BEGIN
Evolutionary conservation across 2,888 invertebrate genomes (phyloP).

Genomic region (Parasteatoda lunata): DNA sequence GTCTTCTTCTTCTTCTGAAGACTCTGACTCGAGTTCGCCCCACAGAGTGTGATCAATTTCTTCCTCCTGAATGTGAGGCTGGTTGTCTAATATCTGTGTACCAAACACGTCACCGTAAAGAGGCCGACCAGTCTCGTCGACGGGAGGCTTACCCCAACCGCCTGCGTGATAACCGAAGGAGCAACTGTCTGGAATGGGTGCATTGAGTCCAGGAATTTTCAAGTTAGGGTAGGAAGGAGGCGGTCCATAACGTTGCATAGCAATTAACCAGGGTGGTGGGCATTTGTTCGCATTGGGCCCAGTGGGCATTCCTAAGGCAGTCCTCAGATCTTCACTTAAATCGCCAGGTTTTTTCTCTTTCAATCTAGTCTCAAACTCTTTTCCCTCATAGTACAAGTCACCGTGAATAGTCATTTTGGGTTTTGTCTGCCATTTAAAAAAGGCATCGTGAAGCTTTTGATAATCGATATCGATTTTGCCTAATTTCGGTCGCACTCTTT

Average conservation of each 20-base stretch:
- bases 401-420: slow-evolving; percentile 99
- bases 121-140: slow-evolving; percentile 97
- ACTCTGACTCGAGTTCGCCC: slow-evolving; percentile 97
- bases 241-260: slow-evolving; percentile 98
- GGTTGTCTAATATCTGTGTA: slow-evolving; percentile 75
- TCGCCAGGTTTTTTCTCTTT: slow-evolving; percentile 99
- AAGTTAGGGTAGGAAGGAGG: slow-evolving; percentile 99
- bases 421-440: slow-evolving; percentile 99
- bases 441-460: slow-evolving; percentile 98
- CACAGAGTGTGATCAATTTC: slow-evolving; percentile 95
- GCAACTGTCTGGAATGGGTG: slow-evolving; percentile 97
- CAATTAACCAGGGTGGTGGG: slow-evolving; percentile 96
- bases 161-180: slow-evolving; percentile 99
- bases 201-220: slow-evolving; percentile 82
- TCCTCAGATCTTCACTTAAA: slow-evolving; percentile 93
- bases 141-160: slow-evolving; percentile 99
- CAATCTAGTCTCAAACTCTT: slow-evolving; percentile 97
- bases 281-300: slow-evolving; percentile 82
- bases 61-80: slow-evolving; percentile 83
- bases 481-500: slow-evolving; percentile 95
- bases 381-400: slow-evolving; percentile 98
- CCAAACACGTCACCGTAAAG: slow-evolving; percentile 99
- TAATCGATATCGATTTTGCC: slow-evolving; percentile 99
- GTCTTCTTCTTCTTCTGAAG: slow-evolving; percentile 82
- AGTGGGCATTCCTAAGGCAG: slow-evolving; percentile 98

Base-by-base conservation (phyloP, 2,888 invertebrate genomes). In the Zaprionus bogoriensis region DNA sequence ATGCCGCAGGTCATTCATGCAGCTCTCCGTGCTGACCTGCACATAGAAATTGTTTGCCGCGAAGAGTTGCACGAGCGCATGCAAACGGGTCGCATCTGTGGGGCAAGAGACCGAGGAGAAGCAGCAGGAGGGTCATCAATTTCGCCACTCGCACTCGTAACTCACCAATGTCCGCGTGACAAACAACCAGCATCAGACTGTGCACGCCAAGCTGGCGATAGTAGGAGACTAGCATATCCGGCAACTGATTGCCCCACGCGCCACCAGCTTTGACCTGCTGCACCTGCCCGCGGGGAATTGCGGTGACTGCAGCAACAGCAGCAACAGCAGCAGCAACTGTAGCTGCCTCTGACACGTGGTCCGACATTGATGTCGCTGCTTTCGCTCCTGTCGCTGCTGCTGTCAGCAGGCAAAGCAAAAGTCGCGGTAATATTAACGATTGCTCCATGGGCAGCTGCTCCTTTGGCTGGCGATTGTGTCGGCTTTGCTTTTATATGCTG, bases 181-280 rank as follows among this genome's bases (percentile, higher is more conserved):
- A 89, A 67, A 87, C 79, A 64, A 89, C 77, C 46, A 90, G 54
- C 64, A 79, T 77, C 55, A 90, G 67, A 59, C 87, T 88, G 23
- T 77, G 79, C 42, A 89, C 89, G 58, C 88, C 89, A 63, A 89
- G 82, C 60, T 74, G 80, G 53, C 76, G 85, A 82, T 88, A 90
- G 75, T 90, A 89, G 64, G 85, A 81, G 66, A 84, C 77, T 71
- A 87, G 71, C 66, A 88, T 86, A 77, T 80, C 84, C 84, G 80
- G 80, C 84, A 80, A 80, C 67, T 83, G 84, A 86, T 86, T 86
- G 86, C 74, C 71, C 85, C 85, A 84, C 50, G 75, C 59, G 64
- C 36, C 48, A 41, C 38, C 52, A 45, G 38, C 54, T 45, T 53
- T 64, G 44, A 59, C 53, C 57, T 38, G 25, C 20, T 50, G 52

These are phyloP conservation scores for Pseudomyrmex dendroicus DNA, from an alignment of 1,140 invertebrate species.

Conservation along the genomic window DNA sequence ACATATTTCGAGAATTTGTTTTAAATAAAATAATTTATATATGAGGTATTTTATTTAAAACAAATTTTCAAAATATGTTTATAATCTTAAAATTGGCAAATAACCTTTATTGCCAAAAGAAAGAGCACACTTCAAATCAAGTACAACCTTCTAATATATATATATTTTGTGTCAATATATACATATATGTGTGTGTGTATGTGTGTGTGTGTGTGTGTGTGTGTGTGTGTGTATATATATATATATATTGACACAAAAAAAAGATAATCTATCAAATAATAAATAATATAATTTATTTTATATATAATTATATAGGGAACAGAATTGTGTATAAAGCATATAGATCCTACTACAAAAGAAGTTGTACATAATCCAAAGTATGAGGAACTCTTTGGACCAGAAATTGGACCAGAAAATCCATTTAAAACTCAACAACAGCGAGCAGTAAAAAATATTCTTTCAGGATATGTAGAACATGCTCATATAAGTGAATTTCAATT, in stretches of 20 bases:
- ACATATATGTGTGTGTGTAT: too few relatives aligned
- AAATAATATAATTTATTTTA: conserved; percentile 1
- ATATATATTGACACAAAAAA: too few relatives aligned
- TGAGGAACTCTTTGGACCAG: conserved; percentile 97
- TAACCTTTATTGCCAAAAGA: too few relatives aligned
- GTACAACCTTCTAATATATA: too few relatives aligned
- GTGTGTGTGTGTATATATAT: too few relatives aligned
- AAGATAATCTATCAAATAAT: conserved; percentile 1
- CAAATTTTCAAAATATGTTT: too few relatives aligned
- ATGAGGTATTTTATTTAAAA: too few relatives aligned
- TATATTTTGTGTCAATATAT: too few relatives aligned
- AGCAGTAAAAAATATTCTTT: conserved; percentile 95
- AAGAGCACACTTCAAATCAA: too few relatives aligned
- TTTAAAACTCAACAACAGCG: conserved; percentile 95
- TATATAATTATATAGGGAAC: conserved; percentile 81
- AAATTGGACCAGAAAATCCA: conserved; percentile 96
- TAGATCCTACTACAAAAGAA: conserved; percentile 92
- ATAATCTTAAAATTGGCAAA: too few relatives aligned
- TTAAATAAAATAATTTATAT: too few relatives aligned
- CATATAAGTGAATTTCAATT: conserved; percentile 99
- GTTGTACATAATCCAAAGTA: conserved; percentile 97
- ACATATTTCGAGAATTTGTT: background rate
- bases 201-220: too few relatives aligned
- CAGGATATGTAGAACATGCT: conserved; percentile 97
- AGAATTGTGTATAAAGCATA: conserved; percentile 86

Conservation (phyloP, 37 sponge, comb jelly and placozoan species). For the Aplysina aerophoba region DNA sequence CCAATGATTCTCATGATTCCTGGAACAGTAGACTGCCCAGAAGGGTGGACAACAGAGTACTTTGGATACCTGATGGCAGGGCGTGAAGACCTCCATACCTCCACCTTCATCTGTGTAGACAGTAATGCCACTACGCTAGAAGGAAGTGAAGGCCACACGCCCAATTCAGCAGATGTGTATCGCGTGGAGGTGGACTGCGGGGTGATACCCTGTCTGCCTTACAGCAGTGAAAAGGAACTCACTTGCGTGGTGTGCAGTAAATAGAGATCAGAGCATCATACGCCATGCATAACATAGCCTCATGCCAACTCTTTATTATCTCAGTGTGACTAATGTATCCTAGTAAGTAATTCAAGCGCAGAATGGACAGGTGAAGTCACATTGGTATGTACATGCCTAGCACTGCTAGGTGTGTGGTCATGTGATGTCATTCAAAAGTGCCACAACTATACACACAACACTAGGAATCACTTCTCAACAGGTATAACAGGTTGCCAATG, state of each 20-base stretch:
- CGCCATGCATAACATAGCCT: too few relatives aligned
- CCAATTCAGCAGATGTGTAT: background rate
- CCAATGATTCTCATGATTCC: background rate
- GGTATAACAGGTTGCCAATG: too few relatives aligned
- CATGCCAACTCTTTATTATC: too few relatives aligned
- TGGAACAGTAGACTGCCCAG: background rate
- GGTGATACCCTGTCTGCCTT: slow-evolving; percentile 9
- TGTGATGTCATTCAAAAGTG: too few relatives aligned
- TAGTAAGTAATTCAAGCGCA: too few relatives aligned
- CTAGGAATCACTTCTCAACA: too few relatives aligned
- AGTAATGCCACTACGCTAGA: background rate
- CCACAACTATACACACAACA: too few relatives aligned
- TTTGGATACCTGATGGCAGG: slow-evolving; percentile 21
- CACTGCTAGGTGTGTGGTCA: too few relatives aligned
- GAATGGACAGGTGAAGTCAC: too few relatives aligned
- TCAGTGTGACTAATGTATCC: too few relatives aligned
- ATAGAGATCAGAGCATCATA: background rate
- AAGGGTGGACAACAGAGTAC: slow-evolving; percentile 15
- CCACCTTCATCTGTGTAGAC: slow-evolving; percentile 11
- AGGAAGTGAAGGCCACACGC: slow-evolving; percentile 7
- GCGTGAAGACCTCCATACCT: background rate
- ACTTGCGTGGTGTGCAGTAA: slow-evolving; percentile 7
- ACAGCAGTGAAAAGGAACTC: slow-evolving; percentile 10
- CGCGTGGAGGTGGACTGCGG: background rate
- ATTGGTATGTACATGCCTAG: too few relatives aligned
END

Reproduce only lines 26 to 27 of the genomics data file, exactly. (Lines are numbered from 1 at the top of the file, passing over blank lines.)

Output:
- TAATCGATATCGATTTTGCC: slow-evolving; percentile 99
- GTCTTCTTCTTCTTCTGAAG: slow-evolving; percentile 82